Virtual Tour - The Poles

Did you know that there is more than just one South Pole? There are actually three -- a ceremonial Pole, a geographical Pole, and a magnetic Pole.

Ceremonial South Pole

cerepole The Ceremonial Pole has many international flags around it. The flags are from the nations that have signed the Antarctic Treaty. Note that the flags are being blown by the wind -- it's pretty relentlessly windy. (Average wind speed is around 12 knots, although summer days can be calm.) Photo courtesy Robert Schwarz.

BJR Here's Bernie Rauscher, one of the scientists with the SPIREX team, at the ceremonial South Pole. Photo: CARA/B. Rauscher

The ceremonial pole is also shiny with interesting reflections, yielding itself to lots of fun pictures. Photo courtesy Robert Schwarz.

It also apparently -- er -- comes off. We are working on getting the -- ahem -- story behind this one. Photo CARA/R. Landsberg

This charming fellow belongs to Ms. Gina Carmody's third grade class in Columbus elementary in New York. On the bear's belly was a hand-written message asking that travelers to let "Jim" accompany them to far-off lands, then to hand him off to another traveler. When Janice Van Cleve and Randy Landsberg went to the Pole in 1997, Janice received Jim in Christchurch and took him to the South Pole. Janice adds, "He and I were in the plane that had an emergency landing near McMurdo. Jim was the only traveling bear sent out by Ms. Carmody's students that made it to every continent. Ms. Carmody said the bears they send out teach children geography. I was happy to be a part of encouraging these children." Photo CARA/R. Landsberg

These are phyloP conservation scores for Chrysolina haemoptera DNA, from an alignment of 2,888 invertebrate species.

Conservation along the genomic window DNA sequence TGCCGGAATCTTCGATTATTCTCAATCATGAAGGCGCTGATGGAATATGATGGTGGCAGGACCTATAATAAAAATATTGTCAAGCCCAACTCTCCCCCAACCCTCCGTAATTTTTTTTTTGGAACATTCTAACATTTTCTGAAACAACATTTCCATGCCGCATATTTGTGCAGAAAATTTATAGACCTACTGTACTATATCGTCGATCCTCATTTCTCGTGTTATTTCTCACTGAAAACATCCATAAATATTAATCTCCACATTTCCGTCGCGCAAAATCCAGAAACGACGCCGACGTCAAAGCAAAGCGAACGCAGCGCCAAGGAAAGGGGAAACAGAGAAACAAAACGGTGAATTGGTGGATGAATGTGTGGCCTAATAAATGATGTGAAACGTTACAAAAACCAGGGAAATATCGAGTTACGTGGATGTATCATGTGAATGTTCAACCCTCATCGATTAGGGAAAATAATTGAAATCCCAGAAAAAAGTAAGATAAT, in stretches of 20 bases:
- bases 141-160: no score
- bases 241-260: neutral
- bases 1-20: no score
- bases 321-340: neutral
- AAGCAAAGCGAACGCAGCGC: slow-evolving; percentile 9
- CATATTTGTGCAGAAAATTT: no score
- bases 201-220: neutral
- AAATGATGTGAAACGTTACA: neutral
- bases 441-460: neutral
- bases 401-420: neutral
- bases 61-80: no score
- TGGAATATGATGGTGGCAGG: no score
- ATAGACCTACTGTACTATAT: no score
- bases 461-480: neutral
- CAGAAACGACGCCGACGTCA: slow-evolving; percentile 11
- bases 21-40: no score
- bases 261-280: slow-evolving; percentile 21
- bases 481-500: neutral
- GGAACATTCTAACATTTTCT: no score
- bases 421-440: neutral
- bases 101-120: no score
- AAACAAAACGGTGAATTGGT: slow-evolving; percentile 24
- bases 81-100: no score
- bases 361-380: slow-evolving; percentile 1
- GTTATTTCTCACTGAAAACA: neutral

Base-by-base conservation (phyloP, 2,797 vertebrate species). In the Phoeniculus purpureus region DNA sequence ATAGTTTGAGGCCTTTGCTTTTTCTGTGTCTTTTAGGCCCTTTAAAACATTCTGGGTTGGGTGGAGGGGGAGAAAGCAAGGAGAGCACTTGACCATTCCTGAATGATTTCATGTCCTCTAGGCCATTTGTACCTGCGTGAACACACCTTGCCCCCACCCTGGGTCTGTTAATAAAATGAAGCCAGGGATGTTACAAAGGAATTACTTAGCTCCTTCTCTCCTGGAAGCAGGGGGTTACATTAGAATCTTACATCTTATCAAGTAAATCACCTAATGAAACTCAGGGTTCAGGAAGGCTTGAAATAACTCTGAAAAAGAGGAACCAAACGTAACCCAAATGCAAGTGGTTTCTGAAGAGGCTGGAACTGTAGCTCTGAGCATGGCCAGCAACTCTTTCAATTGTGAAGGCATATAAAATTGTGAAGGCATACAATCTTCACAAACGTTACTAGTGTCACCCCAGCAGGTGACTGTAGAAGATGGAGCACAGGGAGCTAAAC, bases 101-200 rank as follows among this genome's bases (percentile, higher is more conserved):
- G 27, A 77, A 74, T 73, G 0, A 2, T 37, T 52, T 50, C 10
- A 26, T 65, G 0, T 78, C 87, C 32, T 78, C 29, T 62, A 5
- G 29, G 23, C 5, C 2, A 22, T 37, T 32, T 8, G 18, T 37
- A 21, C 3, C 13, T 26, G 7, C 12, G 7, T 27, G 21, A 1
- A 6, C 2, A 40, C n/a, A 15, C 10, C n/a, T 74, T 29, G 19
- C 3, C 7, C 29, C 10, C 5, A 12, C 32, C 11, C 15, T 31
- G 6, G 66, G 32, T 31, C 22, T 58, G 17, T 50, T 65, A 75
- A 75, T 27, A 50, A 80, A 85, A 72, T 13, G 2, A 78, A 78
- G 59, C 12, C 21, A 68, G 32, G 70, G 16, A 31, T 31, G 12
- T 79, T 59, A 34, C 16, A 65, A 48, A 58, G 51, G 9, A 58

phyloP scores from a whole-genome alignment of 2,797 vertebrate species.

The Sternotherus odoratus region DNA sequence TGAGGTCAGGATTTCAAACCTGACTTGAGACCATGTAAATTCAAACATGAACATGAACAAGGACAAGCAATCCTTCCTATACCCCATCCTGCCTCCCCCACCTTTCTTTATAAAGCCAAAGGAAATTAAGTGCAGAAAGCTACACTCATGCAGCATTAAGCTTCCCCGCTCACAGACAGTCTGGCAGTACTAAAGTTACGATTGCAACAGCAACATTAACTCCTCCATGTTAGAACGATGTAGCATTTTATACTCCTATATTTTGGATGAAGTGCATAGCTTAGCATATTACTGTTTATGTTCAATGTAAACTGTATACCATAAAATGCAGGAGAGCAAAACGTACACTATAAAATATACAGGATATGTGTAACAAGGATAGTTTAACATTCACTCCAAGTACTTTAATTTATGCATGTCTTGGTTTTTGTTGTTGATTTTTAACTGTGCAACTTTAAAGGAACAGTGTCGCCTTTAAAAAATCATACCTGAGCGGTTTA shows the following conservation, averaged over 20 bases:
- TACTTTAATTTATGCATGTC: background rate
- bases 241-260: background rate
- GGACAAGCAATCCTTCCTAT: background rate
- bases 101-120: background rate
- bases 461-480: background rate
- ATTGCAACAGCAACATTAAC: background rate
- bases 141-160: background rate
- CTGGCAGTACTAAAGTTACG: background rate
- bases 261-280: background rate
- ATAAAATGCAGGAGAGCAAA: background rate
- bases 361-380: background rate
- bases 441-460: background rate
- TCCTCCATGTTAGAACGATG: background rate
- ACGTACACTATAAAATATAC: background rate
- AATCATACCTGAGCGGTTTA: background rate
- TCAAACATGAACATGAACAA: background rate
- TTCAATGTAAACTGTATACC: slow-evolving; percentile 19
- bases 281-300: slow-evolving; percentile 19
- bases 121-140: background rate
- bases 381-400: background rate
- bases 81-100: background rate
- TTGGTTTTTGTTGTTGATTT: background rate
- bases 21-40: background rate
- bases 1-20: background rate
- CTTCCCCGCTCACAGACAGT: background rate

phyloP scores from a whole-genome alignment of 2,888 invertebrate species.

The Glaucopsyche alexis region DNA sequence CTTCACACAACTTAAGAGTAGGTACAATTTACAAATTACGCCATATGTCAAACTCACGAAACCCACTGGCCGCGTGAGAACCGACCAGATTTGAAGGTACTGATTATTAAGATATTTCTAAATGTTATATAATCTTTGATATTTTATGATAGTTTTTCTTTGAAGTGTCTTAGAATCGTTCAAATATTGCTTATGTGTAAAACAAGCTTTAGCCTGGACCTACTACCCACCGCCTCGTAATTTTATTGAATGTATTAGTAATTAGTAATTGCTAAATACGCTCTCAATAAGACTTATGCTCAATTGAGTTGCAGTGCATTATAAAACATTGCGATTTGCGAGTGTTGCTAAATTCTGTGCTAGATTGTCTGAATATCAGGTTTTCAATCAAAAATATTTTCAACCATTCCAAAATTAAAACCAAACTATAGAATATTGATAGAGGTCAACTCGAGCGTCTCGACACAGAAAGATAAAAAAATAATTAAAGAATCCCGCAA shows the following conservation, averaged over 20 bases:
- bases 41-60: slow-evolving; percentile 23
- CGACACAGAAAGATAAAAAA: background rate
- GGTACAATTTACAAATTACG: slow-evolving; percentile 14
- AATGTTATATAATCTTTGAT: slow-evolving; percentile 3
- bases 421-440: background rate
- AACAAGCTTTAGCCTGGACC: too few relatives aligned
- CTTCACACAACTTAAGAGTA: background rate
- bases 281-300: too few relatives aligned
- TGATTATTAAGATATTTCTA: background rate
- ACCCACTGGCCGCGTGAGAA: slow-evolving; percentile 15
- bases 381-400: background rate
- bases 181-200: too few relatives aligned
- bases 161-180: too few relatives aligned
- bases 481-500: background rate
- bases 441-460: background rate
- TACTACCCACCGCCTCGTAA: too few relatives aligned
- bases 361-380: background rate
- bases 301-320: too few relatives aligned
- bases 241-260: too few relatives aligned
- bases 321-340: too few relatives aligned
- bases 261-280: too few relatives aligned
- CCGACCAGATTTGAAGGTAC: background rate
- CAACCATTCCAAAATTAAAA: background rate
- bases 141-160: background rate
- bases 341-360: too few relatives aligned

David Barnaby was a winterover for SPIREX in 1997. The first picture is Dave during summer, not long after he arrived, when the Sun was still up. The second picture is Dave standing in the same place, but 6 months later, after the Sun set. It just looks cold, doesn't it? Photos CARA/D. Barnaby

Geographic South Pole

The Geographic South Pole (the place where all the longitude lines converge) is a point established annually using Geological Survey Doppler positioning techniques and is a few hundred meters beyond the ceremonial Pole. The reason the two poles are not the same is that when you are at the South Pole, you are standing on a glacier -- 2 miles of ice. The ice slowly flows about 10 meters/year, or 1.1 inches/day(!). So even though the pole itself isn't really moving, the ice itself moves, so the markers that are stuck in the ice move, and you have to pound in a new marker each year. (The ceremonial Pole isn't moved annually, it just gets carried along by the ice with everything else.)

real pole This is the geographic South Pole. (and a picture that absolutely everyone takes at least once.) The thing that looks like a giant nail in the right front is the marker that gets set every year. If you look closely in the enlarged image (click to retrieve), you can see the markers from previous years in a row behind the guy holding the flag.

Here is a closeup of the sign at the geographic South Pole. Photo courtesy Robert Schwarz.

And here are closeups of the 1996 (left) and 1997 (right) geographic South Pole markers. Photos courtesy Robert Schwarz.

April In December 1993, April Whitt went down to the Pole with CARA and helped establish the geographic South Pole -- here is something she wrote after the event that describes what happened.

In December 1994, college student Elizabeth Felton was chosen through the NSF for a trip to the South Pole and to be on a program called Live From Antarctica.

Felton Here is Elizabeth on the ceremonial South Pole...

pole ...and here is Elizabeth holding the real South Pole. You can see the dome in the background and a plane on the skiway.

Magnetic South Pole

This Pole isn't even in Antarctica -- it's in the Antarctic Ocean. The Magnetic Pole is where your compass points "away from" (compasses point north, away from south). It was located precisely at a position of 65.3 degrees south latitude and 140 degrees east longitude in 1986.

As an astute websurfer pointed out to me, the "geomagnetic" south pole is yet another pole -- this one is the axis of the Earth's magnetic dipole and is located within Antarctic at about 79S 110E, not too far from the Russian station at Vostok.

Will the real South Pole please stand up? (An essay with more information on the Poles.)

Go back to the map of the pole.